You've used on-axis reference files for all drivers. In the actual speaker you will not be on-axis to any driver except the tweeter.

You have also not programmed Z-offsets for the cone drivers. The mid is slightly behind the plane of tweeter and the woofers further back. These will need to be adjusted in your simulation as well.

With two woofers the situation is even more complicated specially with large woofers crossed so high up. Each will have a different Z-offsets, and separate response curves as the listening angles will be different.

There is also zero baffle step - with two large woofers you can use a very small amount of it, maybe 2dB but you still need at least a little bit. On a 12-13" wide baffle you'll have a peak in the middle of the midrange passband, this is also something you need to account for in the crossover.

A design this complex needs measurements of the actual build. In the absence of that you have to at least get the Z-offsets right, factor in baffle effects and get the correct response curves for each driver depending on its 'tilt' away from the listening axis.
 
I'd be trying something like this on the low pass, it should give you a similar roll off (note I only eyeballed it didn't do a direct comparison) but friendlier impedance...

Tony.

Thanks Tony. I realised that the frd & ZMA files weren't correct. This threw up some issues with the Mid and tweeter when I used correct ones (using SPL Trace in VituixCAD). Also taking into account have two woofers was probably overkill and in the interests of keeping costs down I've changed the design to:
Scanspeak 2604-832
FaitalPro 6FE200 6"
Dayton DSA270 10"
Resulting in the following.
xSim v2.JPG

Crossovers now at 473 and 1712 . Having modelled the Cab in BoxyCAD the two XO values W-M were 428 and including floor bounce 544. So in the right ball park. I assuming the next steps are to get the drivers in a test baffle in the room and do some actual measurements.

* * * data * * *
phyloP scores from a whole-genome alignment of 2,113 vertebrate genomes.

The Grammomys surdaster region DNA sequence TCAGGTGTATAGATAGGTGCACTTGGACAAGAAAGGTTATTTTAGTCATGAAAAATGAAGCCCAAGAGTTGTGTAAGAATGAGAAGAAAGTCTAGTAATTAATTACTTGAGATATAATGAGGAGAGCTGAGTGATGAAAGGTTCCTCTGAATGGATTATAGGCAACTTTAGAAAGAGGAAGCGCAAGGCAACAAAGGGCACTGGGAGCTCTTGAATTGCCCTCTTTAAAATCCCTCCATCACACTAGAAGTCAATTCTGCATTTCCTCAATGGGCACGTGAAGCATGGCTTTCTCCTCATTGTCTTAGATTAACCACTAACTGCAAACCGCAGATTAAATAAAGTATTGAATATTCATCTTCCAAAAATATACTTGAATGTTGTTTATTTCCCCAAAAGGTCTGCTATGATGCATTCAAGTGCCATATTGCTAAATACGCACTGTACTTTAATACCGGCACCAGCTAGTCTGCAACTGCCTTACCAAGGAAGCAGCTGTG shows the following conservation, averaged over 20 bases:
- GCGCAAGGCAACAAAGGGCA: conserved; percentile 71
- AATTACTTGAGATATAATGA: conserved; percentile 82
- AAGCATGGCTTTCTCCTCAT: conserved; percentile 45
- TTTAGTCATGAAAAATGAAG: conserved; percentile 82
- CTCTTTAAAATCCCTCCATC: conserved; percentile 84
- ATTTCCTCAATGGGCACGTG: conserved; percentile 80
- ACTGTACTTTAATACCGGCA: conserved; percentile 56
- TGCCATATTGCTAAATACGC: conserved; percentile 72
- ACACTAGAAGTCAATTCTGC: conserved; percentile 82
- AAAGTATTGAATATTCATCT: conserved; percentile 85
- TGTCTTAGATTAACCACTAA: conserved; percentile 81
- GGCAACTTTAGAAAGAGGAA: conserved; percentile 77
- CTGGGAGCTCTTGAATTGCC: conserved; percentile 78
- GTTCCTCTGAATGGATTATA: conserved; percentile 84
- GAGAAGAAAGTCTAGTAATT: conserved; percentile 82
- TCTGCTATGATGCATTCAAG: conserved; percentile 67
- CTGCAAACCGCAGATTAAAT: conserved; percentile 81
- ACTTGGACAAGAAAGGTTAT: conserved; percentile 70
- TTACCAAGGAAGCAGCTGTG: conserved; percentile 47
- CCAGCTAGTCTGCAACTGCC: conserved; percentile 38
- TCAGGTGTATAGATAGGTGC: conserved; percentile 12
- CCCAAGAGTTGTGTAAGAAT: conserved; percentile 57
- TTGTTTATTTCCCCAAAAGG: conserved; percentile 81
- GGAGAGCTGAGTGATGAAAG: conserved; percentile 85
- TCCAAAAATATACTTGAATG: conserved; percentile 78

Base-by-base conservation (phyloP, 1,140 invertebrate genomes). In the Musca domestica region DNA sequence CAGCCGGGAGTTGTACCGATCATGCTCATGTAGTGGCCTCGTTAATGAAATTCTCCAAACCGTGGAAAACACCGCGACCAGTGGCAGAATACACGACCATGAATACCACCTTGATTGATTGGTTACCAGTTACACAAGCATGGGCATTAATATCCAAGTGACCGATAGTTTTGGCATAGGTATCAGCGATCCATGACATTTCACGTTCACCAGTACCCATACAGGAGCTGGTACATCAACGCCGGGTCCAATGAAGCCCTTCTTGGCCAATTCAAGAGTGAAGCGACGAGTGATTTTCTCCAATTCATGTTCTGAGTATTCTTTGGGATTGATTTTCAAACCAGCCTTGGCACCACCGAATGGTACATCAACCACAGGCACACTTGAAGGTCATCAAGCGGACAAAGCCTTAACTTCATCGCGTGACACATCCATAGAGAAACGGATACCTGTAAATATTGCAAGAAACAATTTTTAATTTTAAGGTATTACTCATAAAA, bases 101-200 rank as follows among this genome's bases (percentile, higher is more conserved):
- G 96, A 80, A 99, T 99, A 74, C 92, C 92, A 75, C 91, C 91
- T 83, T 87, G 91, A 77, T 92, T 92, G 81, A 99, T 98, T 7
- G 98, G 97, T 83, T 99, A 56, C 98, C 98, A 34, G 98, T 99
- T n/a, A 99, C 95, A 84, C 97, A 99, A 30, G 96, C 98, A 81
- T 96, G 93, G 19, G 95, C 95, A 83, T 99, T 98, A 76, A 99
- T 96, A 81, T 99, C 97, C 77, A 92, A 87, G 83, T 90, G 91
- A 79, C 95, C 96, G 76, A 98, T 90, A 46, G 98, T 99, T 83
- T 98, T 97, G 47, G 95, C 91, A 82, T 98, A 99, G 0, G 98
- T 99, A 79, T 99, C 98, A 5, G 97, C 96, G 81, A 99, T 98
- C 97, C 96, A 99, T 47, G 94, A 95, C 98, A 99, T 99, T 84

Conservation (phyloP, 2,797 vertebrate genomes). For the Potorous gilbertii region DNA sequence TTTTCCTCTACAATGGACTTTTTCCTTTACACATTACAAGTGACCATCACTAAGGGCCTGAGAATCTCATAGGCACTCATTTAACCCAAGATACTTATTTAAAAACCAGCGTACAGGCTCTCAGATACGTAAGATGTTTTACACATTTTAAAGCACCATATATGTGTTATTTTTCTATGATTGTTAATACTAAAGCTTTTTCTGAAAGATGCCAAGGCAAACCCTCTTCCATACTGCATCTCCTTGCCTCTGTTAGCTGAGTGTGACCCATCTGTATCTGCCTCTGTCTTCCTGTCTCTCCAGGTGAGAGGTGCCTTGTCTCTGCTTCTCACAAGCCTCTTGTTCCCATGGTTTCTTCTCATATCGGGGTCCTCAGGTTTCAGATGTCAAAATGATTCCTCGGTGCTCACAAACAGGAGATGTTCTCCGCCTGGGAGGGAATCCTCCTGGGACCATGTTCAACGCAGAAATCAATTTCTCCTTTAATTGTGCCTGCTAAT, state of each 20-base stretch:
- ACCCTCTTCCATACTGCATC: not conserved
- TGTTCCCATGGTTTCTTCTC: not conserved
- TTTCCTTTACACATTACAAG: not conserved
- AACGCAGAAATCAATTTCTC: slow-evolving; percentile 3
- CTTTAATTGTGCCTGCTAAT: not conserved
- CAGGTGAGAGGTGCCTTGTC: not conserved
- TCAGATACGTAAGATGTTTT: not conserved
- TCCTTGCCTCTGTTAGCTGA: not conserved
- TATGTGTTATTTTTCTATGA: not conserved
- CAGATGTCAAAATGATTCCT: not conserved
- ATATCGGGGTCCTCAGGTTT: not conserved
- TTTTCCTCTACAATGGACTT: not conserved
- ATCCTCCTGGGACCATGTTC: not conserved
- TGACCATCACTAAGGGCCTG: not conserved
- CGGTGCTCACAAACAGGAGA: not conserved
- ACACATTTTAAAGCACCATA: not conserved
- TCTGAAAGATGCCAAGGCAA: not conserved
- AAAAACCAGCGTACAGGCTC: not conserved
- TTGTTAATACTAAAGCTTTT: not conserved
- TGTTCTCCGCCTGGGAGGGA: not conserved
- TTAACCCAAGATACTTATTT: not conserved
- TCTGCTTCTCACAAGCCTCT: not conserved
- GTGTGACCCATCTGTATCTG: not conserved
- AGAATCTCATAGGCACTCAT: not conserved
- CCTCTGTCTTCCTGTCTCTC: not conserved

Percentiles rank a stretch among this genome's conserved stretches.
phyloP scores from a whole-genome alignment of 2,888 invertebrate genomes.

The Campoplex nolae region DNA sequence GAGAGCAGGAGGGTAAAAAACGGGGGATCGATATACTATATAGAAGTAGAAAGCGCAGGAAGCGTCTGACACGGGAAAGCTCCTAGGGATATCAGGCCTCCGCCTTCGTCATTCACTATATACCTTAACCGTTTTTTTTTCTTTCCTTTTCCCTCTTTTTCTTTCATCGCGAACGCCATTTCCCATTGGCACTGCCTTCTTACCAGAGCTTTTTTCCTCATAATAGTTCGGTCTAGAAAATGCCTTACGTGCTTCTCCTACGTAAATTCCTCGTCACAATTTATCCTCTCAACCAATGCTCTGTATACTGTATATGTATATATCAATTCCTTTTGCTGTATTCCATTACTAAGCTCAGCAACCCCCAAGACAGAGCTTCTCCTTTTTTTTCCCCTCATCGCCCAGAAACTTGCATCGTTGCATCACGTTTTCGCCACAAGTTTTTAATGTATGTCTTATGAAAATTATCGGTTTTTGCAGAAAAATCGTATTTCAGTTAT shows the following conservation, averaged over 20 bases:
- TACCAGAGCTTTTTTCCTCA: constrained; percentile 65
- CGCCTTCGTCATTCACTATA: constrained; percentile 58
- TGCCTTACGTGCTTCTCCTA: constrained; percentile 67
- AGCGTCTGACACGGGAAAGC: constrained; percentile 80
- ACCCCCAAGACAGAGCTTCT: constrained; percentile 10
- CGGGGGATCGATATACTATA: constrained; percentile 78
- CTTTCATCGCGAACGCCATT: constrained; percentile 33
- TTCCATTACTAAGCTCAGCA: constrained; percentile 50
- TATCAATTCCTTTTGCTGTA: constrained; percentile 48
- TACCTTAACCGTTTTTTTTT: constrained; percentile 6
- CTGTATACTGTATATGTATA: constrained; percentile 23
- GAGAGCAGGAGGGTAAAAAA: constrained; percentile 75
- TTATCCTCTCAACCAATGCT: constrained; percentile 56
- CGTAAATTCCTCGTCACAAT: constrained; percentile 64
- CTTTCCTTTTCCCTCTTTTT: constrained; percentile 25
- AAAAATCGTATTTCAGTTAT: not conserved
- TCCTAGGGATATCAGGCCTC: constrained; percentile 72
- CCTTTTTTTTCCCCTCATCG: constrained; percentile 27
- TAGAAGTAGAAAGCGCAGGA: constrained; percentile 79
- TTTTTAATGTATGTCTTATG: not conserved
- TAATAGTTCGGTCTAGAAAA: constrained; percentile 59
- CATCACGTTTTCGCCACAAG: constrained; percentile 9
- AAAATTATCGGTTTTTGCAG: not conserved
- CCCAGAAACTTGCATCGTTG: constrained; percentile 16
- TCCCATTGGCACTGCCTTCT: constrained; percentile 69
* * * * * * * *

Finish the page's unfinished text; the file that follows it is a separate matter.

Can you advise if I risk damaging the drivers if connected directly with no xover doing a sine sweep ? Is there a thread or link that explains the best way to measure in order to finalise the xover?

Many thanks again for everyone's comments - I am extremely grateful.

I was just trying to work out what your acoustic target was for the woofer to mid crossover. The closest fit I can get to the woofer rollof with the 1.3mH and 120uF is 2nd order bessel at about 400 Hz.

Note to get close to that, the previous suggestion I had won't do it, the 56uF needs to raise to 82uF. The impedance is a bit lower, but still a bit better than with the 120uF..

Tony.
Thanks Tony - the new xover is much closer to 400 now at 473, albeit with a different mid

Jonny,

You've used on-axis reference files for all drivers. In the actual speaker you will not be on-axis to any driver except the tweeter.

You have also not programmed Z-offsets for the cone drivers. The mid is slightly behind the plane of tweeter and the woofers further back. These will need to be adjusted in your simulation as well.

With two woofers the situation is even more complicated specially with large woofers crossed so high up. Each will have a different Z-offsets, and separate response curves as the listening angles will be different.

There is also zero baffle step - with two large woofers you can use a very small amount of it, maybe 2dB but you still need at least a little bit. On a 12-13" wide baffle you'll have a peak in the middle of the midrange passband, this is also something you need to account for in the crossover.

A design this complex needs measurements of the actual build. In the absence of that you have to at least get the Z-offsets right, factor in baffle effects and get the correct response curves for each driver depending on its 'tilt' away from the listening axis.
Thanks Sangram - I'm still learning and not sure about how or what needs to be adjusted. I understand the concept about time alignment, but don't want the 'look' of the baffle to have a step in it. By making adjustments to the xover will this compensate so drivers dont need to be physically aligned?
 
Great choice of drivers. the 6" Dayton is actually more a 5", if you look at the Sd of cone. Shd be a good match for both tweeter and woofer.
I wd be looking at crossover points around 350 hz / 2300hz
Thanks Bill - I've changed the Mid to FaitalPro 6fe200 and tweeter to ScanSpeak 2604-832. XO's now at 473 and 1,712 which on paper looks good. But I have so much more to learn!
 

Sangram

Moderator
Paid Member
2002-09-25 11:01 am
India
Thanks Sangram - I'm still learning and not sure about how or what needs to be adjusted. I understand the concept about time alignment, but don't want the 'look' of the baffle to have a step in it. By making adjustments to the xover will this compensate so drivers dont need to be physically aligned?

Xsim allows you to enter offsets. We usually take the top of the voice coil as the offset distance, assuming tweeter is listening axis. For woofer on top alignments we use 0 offset if woofer is the listening axis.